Drink and drunk, yes that’s me name…”

By Pat Watson Thursday August 15 2013 in Opinion
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Should we be grateful that Toronto Mayor Rob Ford spared the Caribbean parade the distraction of showing up inebriated from “a couple beers”? With its own image problems at least that wasn’t a part of this year’s event.

 

Apparently, Ford was found wandering the streets on the weekend and having been scheduled to make an official appearance at another cultural festival – this time at the Taste of the Danforth Greek festival – he ended up there but not before being caught on video looking and sounding like a man under the influence. “Slurring” is the way news reports describe him.

 

Ah, the modern world’s ubiquitous video recorder.

 

After the fact, the Ford brothers took to their usual game of defence, also known as their regularly scheduled Sunday radio program, to deny the seriousness of the mayor’s activities. There’s a name for that; it is called minimizing.

 

If you are a Ford supporter, or you are the kind of person who feels that Ford is being bullied by news media (Toronto Star, CBC, Globe and Mail, Huffington Post, Macleans, The Chronicle Herald, The Daily Show, Kimmel, etc.) then you will like have sympathy for this beleaguered individual.

 

Frankly, it’s hard to watch. In many businesses, certainly in government-run organizations, when an employee is exhibiting behaviour related to substance abuse, he or she is called into the supervisor’s office and presented with the option of going through the employee assistance program (EAP). They are provided the means to receive treatment or face being let go if the behaviour does not change.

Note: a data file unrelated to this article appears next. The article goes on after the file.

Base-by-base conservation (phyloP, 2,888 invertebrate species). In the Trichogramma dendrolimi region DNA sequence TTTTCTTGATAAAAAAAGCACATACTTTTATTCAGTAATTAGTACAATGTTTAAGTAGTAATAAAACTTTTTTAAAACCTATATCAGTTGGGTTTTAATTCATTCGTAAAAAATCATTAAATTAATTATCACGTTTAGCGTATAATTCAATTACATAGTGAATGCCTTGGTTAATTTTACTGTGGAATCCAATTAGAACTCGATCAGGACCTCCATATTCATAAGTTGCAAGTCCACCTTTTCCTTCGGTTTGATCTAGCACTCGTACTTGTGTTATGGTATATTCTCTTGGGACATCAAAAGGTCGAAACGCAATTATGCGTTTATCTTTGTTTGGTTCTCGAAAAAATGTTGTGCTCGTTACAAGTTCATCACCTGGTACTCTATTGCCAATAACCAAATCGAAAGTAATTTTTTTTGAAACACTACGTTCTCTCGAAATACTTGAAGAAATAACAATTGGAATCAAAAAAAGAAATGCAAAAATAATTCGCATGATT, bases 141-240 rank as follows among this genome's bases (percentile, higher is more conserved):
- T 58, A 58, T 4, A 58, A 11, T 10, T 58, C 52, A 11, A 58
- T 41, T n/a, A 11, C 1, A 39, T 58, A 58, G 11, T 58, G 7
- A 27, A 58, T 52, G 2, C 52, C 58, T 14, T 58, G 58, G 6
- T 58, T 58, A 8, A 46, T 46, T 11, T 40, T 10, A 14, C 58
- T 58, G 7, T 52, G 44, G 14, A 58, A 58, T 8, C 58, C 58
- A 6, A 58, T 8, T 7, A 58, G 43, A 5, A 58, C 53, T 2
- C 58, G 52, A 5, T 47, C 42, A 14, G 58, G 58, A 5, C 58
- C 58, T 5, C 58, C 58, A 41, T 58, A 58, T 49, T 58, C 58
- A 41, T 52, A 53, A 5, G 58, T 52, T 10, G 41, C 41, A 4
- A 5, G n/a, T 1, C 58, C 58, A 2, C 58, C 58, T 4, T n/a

To say that you were just letting your hair down and having a few while you are supposed to actually be on the job is a sure sign of problems. There are people who show up to work intoxicated, but there are consequences, sooner or later.

 

So is there an exception if you are the mayor of the largest city in this country? Is it then okay to show up to work under the influence?

 

There seem to be many exceptions for becoming mayor of Toronto. You can become mayor even if you only have high school level education as in the case of Mel Lastman, or if you are not a university graduate. In Ford’s case, he left Carlton University after his first year there. Imagine the frustration of young people today who are required to have a university degree for even entry-level service jobs. You will also likely need one to apply for a job in the mayor’s office.

 

But, if you just can’t be bothered with that costly endeavour, then why not just run for the office of mayor? Character references are also not required.

 

Many of us have sympathy for people with substance abuse issues. But it becomes harder and harder to do so when the writing is on the wall and the person just keeps ramming into the wall instead of reading the writing.

 

People who work in rehabilitation helping individuals with substance dependency to recover will advise that until the individual ‘hits bottom’ there is little chance that he will have any motivation to begin to get well.

 

So while we wait for any such individual to hit bottom, we carry on as best we can, trying not to allow the person’s untreated condition to get in our way. We may want him to get well, but he has to get on side. In all of these cases, those on the outside watching the train wreck sense that can’t happen soon enough.

 

A note on parenting techniques…

 

Picture it: Sunday afternoon, around the dinner hour, cars are crammed into the parking lot of a popular Jamaican restaurant. The joint is jumping. But what really makes this particular afternoon at this busy locale special is one young lad, perhaps about 12 years old. He was experiencing a life lesson that stunned this observer. Walking back and forth in the crowded parking lot, the young fellow was wearing a sandwich board of sorts. He wasn’t on the job advertising any local business. In fact, the sign hanging on his small frame tells that he had committed a transgression. He had stolen from someone. The sign also states that he is sorry. He certainly looked sorry. I wonder what effect this will have on the lad in years to come. Perhaps this public shaming will impress him to never repeat this misbehavior again.

 

By PAT WATSON

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